One of the most frequent questions asked in the Valley is, “How long have you lived here?” followed by “What made you move here?”
That second question, however, would need a whole nother story.

Asking someone about their valley longevity is quite common here, but there is a lot of controversy about whether any specific time frame makes someone a local.

Carbondale rancher Steve Groom, whose family has been here for several generations, pooh-poohed even the idea of what makes someone a local.

”You can be a local even if you’d been living here for only six months,” he said and explained, “What’s more important is whether you have adapted to the unique culture of mountainous rural Colorado,”

The Merriam-Webster dictionary defined “local” as “Of, relating to, or characteristic of ;a particular place.” or ”a person from a particular locality” or simply “a person who lives nearby.”

Upvalley mountaineer and skiing celebrity Steve Marolt commented, “I chuckle at the phrase and think it’s nothing special and doesn’t come with any entitlement. It’s more about adapting and appreciating this special place where we live.”

Glenwood Springs resident Jay Fellers had a slightly more clear-cut delineation, “Someone who’s been here for at least 20 years.” published an article by Lisa Gosselin from 2016 which described “6 Tips for Living Like a Local in Aspen.”

  • Get fresh tracks.
  • Ski for free for one day after booking lodging through Aspen Snowmass.
  • Eat Like a Star, For Less by going for a happy hour with food discounts.
  • Hang out in a 10th Mountain Division Hut.
  • Shop the Thrift Shops.
  • Wind down with a massage from an Aspen Massage Institute student.

A post on the site had a different definition:
“Back in the day travel took ages, it was pretty easy to define ourselves as someone who came from “this city” or lived in “that city” for most of our lives. Maybe because you have an interesting, localized accent or know certain local secrets.”

Carbondale Mayor Dan Richardson jumped in with, “There’s more to being local versus being a local. It’s kind of fun,” and to some, it’s their badge of honor. He added, it can be by acknowledging “that their community needs more attention.”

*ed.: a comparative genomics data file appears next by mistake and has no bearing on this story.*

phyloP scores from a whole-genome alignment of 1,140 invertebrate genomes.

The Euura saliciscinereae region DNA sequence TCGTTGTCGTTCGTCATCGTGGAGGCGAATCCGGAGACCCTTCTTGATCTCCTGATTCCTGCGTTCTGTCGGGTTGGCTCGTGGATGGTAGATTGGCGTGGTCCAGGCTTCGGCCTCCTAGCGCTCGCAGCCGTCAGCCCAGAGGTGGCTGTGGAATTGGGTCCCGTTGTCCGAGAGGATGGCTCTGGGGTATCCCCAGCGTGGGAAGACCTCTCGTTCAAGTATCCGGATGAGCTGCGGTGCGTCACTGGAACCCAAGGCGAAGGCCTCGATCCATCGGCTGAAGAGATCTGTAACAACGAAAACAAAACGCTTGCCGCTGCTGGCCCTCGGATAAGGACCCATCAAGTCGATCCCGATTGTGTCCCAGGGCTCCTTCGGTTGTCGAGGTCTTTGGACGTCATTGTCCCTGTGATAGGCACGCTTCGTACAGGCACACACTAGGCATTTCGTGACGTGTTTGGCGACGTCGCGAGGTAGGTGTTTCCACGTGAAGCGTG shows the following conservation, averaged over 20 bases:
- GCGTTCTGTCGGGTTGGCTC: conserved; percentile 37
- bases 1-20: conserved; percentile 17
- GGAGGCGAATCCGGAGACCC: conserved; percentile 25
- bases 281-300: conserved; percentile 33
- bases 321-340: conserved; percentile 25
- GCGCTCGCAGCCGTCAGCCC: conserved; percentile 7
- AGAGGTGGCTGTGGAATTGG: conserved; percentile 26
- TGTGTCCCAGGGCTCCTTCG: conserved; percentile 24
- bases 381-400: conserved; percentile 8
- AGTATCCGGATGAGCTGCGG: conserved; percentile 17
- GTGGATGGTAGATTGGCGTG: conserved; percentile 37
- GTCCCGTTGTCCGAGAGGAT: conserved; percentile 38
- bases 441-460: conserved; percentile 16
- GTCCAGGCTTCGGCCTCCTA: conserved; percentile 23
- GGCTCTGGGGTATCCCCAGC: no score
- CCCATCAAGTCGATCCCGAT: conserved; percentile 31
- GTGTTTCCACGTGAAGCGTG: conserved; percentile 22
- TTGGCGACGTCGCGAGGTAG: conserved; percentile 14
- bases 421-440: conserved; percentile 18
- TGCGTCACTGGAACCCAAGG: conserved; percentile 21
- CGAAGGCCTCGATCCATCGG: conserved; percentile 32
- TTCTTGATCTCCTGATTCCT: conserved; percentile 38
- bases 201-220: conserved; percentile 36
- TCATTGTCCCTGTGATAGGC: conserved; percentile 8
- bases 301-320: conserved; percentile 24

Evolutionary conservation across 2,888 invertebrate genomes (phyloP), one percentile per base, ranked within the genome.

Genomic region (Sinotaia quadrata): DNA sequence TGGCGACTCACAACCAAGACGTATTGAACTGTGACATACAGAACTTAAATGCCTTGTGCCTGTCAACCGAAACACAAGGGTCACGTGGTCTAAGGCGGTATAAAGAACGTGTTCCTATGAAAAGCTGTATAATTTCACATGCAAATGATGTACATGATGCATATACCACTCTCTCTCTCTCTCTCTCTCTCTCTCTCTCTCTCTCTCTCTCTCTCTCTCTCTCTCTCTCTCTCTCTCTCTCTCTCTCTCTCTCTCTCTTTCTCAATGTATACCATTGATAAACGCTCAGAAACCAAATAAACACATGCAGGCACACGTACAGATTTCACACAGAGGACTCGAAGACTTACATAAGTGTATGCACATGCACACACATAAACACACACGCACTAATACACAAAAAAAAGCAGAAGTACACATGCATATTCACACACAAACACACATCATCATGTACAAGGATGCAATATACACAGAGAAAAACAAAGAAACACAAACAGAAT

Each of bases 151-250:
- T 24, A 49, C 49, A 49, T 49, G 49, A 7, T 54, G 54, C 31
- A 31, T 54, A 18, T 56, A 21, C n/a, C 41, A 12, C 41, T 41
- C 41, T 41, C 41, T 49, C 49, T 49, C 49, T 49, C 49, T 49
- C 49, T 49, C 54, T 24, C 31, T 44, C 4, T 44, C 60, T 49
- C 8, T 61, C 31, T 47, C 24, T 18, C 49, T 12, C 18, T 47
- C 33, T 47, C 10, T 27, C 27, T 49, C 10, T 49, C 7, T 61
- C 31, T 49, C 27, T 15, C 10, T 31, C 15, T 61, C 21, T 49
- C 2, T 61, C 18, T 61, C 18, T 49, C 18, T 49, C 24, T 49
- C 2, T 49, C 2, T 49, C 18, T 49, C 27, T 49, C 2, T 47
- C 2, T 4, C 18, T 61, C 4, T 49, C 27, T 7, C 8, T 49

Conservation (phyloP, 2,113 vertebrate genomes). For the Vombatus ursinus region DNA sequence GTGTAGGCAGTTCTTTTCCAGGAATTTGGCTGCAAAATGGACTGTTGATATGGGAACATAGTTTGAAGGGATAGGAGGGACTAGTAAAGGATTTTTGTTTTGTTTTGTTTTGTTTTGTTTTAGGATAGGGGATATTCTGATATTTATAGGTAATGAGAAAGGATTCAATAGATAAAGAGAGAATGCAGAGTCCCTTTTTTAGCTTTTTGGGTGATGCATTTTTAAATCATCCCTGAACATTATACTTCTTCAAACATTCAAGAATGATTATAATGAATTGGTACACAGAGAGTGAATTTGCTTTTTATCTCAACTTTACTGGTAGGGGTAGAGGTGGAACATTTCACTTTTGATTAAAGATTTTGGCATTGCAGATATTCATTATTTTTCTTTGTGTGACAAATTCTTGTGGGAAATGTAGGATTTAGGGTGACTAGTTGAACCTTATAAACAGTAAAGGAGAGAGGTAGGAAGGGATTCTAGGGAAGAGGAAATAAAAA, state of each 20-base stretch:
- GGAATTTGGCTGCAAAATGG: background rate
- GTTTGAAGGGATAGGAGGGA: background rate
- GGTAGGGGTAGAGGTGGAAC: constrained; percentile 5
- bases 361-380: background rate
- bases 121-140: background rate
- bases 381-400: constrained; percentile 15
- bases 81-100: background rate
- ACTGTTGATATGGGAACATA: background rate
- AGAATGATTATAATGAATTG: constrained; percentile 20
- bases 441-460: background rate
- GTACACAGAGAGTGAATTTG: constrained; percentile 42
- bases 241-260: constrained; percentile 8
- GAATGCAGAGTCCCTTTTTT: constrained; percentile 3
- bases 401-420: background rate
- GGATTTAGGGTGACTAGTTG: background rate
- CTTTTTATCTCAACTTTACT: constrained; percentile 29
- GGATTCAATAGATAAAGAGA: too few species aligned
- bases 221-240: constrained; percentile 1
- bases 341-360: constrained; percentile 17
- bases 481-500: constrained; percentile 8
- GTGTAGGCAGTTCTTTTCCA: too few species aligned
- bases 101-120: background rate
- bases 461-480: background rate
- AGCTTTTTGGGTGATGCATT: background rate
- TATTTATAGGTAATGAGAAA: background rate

Slats Cabbage, who was one of the founders of the Aspen State Teachers College — which never really existed — stated “If you weren’t born here, then you’re not. It’s like rings on a tree.”

However, there’s the “instant local” criteria, Cabbage continued, when someone moves into town and immediately is well-liked and fits in well.

“But this is very rare and is a one in a million thing,” Cabbage explained.

Talk with Jimmie Benedict, president of the Redstone Arts Foundation, and she’ll respond, “I think around Carbondale there’s a certain mindset that a local is “someone who respects the wilderness has a desire to be outside.”

Former Basalt Mayor Jacque Whitsitt, who still is in a quandary about this, said, “We’ve been here 32 years, and I still haven’t figured out if we’re locals.”

She added it’s important to how you’ve adapted to bad cell service, fewer restaurants and less shopping” after moving here from a more urban environment.

On is one answer “If you don’t know what a local is, then you are a… local.” 

Meredith Daniel is an alumnus of the now-defunct Crystal Palace satirical musical show along with her husband Gary. 

Meredith said after being in Aspen for 35 years, “I have respect for long-time locals,” but she is uncertain about the “local” definition. And she mused using that word can be fun for some but could alienate others.

Wind Walkers executive director Gabrielle Greeves said, it used to be “you weren’t a real local til after 20 years.”

But, she continued, it’s more about commitment and engagement with the community.